Why Budgets Don’t Work

I’ve worked in the financial world since I was 14. Given that tenure, a lot of people are surprised to find that I don’t like budgets, I don’t recommend budgets, and I don’t think people should budget.

Why is that? Simply, the problem with budgets is that they don’t work. There’s always that surprise expense that pops up or unexpected bill. Emergencies don’t fit neatly into micromanaged boxes. You might think, “Wouldn’t all my financial problems be solved if I just followed a budget?” Not exactly. I’m sure you’ve experienced that as soon as you get your budget set, something comes up, so you have to allocate more in this category so you borrow from this other category. It’s always a moving target. Budgets aren’t the answer because life circumstances are always changing, and our finances have to change with it.

Plus, the word “budget” seems restrictive, kind of like the word “diet.” It’s not fun to talk about. This leads us to another reason diets and budgets never work—because they operate off a weak thing called willpower. Few people can sustain the micromanaging nature of budgeting. Over time, even the toughest, most disciplined people will break because the monotony of the following something that isn’t natural will drive us to self-sabotage. It’s like counting calories. Why doesn’t it work? Because it’s not sustainable.

Budgeting is just not a long-term solution for financial success because it’s not doable over the long haul. To truly lose weight, what you need are lifestyle changes, new healthy habits, new behavior patterns. It’s the same with your finances. So here’s my advice: Stop with the madness. Stop with the budget. There are two things that you can do to get on track with your spending.

Step 1: Create a Spending Plan

What’s the difference between a spending plan and a budget? No one likes to budget, but everyone likes to spend. Even the term “spending plan” is so much more positive! So what is a spending plan? Think of a budget as looking toward the future, whereas a spending plan looks at the past. It allows you to write down where your money is currently going on a monthly basis. You’re basically driving looking through the rear-view mirror.

Proverbs 27.23 says, “Know well the condition of your flocks, and give attention to your herds.” In an agricultural society, each animal was money. It was prudent to take an assessment of what you owned to see what adjustments you needed to make. The same goes for today. You’d be surprised how many people just coast through life financially without ever knowing where their money is going. They are like the farmer who ignores his flocks and herds. They don’t stop to take inventory of their spending or create a financial plan until it’s too late.

I encourage my clients to write down the last three months’ worth of expenses and go from there. Categorize, eliminate the unnecessary, and make adjustments. There’s nothing like putting the numbers right in front of you in black and white because they don’t lie. The number of unnecessary monthly subscriptions and Amazon purchases alone usually pop out as a surprise, so fair warning!

Step 2: Practice the Cashflow Continuum

Next, as soon as you get your paycheck, start with your priorities. I call this creating an artificial environment of scarcity. What’s artificial scarcity? It’s a term created by the book The Millionaire Mind—the proven way millionaires have created wealth over the last century. By creating artificial limitations, I’m suppressing spending by starting off with your priorities, then spending what’s left over.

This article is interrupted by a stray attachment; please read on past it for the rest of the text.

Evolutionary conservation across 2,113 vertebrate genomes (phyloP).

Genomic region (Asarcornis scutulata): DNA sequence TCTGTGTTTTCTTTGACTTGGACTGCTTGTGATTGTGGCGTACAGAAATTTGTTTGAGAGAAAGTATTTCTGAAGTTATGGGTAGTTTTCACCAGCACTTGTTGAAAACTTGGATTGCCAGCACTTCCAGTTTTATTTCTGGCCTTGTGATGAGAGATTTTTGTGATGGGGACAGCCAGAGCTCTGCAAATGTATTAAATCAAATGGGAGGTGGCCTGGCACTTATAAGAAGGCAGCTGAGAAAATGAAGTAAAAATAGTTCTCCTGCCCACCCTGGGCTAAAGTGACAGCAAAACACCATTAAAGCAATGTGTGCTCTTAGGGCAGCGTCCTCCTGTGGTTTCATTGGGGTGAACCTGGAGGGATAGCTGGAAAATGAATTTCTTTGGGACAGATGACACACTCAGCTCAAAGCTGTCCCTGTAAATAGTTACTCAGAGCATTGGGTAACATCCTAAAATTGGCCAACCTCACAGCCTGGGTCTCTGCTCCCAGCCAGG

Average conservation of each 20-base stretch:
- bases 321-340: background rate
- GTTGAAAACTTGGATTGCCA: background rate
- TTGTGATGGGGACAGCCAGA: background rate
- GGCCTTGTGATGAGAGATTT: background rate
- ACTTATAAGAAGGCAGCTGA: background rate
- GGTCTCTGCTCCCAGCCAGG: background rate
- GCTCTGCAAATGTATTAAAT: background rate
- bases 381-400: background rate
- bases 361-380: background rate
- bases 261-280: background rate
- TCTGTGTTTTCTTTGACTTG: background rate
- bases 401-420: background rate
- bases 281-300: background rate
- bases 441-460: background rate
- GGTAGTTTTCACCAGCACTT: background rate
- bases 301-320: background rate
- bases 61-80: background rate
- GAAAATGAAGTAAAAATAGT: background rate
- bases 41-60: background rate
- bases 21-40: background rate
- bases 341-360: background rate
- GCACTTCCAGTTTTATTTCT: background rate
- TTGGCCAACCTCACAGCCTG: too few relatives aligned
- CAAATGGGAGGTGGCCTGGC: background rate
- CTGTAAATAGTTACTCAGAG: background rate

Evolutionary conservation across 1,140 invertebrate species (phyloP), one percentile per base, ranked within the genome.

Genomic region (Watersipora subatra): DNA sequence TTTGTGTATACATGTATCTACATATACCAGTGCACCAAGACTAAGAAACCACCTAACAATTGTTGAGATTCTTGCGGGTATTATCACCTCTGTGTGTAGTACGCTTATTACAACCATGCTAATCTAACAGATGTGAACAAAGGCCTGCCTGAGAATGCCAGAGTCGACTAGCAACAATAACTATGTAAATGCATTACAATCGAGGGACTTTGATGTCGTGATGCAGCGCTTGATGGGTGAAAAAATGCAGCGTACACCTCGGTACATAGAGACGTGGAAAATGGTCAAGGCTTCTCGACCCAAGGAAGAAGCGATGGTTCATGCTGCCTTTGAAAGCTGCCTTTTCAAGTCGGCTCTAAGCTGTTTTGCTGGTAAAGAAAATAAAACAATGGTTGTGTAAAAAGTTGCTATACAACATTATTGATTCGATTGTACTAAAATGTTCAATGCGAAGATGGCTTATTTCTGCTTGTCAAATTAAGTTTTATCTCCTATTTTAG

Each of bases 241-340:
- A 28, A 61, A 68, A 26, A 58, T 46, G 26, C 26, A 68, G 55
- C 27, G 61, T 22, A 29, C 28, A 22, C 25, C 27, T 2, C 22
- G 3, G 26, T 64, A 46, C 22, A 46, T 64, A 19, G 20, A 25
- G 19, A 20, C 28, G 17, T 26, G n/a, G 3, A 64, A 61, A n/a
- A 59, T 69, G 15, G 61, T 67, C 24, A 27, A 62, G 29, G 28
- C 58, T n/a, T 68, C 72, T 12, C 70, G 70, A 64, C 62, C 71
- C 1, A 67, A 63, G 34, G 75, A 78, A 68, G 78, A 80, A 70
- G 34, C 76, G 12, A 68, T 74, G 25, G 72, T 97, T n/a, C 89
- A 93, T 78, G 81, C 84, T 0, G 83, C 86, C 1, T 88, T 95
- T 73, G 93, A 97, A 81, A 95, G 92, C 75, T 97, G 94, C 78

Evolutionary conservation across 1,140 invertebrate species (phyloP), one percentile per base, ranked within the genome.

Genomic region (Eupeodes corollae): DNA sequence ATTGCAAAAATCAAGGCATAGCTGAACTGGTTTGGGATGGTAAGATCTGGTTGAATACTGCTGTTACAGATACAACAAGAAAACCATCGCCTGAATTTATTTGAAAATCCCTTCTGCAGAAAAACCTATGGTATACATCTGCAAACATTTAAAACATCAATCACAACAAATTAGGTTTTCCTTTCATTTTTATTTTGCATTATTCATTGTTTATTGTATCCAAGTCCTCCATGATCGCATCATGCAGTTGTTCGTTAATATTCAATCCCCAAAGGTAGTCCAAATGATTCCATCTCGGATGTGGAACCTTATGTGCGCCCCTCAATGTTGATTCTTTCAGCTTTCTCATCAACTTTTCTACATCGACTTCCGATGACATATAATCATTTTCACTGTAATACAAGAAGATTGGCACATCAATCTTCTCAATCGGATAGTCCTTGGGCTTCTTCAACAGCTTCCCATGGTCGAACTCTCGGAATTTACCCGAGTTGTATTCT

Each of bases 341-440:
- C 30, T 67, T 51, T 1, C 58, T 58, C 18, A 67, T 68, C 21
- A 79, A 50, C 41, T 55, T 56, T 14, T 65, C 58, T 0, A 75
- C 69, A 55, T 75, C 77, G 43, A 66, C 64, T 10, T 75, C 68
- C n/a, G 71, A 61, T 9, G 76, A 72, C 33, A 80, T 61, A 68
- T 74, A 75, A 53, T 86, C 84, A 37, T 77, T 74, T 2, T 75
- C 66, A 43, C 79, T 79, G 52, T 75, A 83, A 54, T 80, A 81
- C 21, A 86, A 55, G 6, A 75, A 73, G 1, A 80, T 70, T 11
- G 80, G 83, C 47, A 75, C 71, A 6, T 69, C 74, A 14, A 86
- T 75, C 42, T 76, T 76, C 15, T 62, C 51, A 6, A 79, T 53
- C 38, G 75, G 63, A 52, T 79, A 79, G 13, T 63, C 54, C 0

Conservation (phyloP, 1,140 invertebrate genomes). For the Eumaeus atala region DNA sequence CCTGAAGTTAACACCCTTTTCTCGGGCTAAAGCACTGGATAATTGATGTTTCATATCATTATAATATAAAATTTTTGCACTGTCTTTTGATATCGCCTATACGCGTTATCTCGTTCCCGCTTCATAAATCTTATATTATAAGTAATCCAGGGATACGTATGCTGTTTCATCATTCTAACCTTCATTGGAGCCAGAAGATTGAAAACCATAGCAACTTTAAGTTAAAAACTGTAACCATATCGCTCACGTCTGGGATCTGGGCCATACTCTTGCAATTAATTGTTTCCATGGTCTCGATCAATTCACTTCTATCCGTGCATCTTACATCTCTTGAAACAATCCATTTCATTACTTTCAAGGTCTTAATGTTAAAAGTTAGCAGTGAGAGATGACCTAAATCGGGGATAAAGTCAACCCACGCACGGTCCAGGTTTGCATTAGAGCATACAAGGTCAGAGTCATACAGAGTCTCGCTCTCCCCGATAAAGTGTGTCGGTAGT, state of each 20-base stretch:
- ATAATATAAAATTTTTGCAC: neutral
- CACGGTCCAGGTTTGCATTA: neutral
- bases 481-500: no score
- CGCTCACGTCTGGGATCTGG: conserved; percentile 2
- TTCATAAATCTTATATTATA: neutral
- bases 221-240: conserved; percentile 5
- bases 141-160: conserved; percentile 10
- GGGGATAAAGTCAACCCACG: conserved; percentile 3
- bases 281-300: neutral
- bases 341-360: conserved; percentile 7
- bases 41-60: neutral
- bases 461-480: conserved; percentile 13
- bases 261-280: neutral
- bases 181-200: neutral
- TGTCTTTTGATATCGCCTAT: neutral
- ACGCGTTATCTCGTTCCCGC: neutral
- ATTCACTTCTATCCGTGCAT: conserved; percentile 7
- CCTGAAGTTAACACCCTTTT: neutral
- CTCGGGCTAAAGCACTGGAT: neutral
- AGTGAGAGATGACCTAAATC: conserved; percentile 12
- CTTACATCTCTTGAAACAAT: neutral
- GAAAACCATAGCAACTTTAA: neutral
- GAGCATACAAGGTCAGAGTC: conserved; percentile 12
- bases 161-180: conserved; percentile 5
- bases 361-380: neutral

But what do most people do? They spend what they want to, and then they try to save what’s left. Artificial scarcity is flipping the script on what the crowd does. The beautiful thing about it is that it works no matter how much you make. Anyone can do it.

So here’s how you flip the script: It’s a method I developed called the Cashflow Continuum.

  • First, begin with what you give.
    Start with giving 10% off the top to your church. It belongs to the Lord. Proverbs 3:9 says, “Honor the Lord with your wealth and with the firstfruits of all your produce.” Your tithe is a great place to start because giving is a habit-building exercise. As Darren Hardy says, “Your why power is stronger than your will power.” Trying to change your finances through sheer willpower doesn’t work. But if you give toward something you believe in, you have a better chance of following through with this whole approach.
  • Next, plan on saving 20%.
    That’s right—20% not including your 401k match because that’s from your work, not from your wallet. Proverbs 21.20 says, “Precious treasure and oil are in a wise man’s dwelling, but a foolish man devours it.” So the wise store up resources for the future, but the fool spends everything he makes.
  • Last, spend the remaining 70%.
    That 70% is yours, completely yours! Take it and spend it however you want. Meet your needs, provide for your family, enjoy it to the fullest. Live responsibly, just don’t exceed that 70%. Don’t go into debt. I’m a huge advocate that you should enjoy the money God has given you. We don’t talk about this enough in the church.
    That’s what the 70% is for—don’t worry if it fits in this category or that category. If you have money for it, go for it. This is what you have to live on. A lot of people who have adopted this say it’s so freeing. No crunching numbers or pouring over spreadsheets here!


To recap, I don’t believe in budgets because they aren’t sustainable. Having good financial habits means living within or below your means for the glory of God. The first step is to have a spending plan. The second step is to practice the Cashflow Continuum. Start with, “How much will I give?” then “How much will I save?” then “How much will I spend?”

If you have your priorities right, it doesn’t really matter where your money goes.

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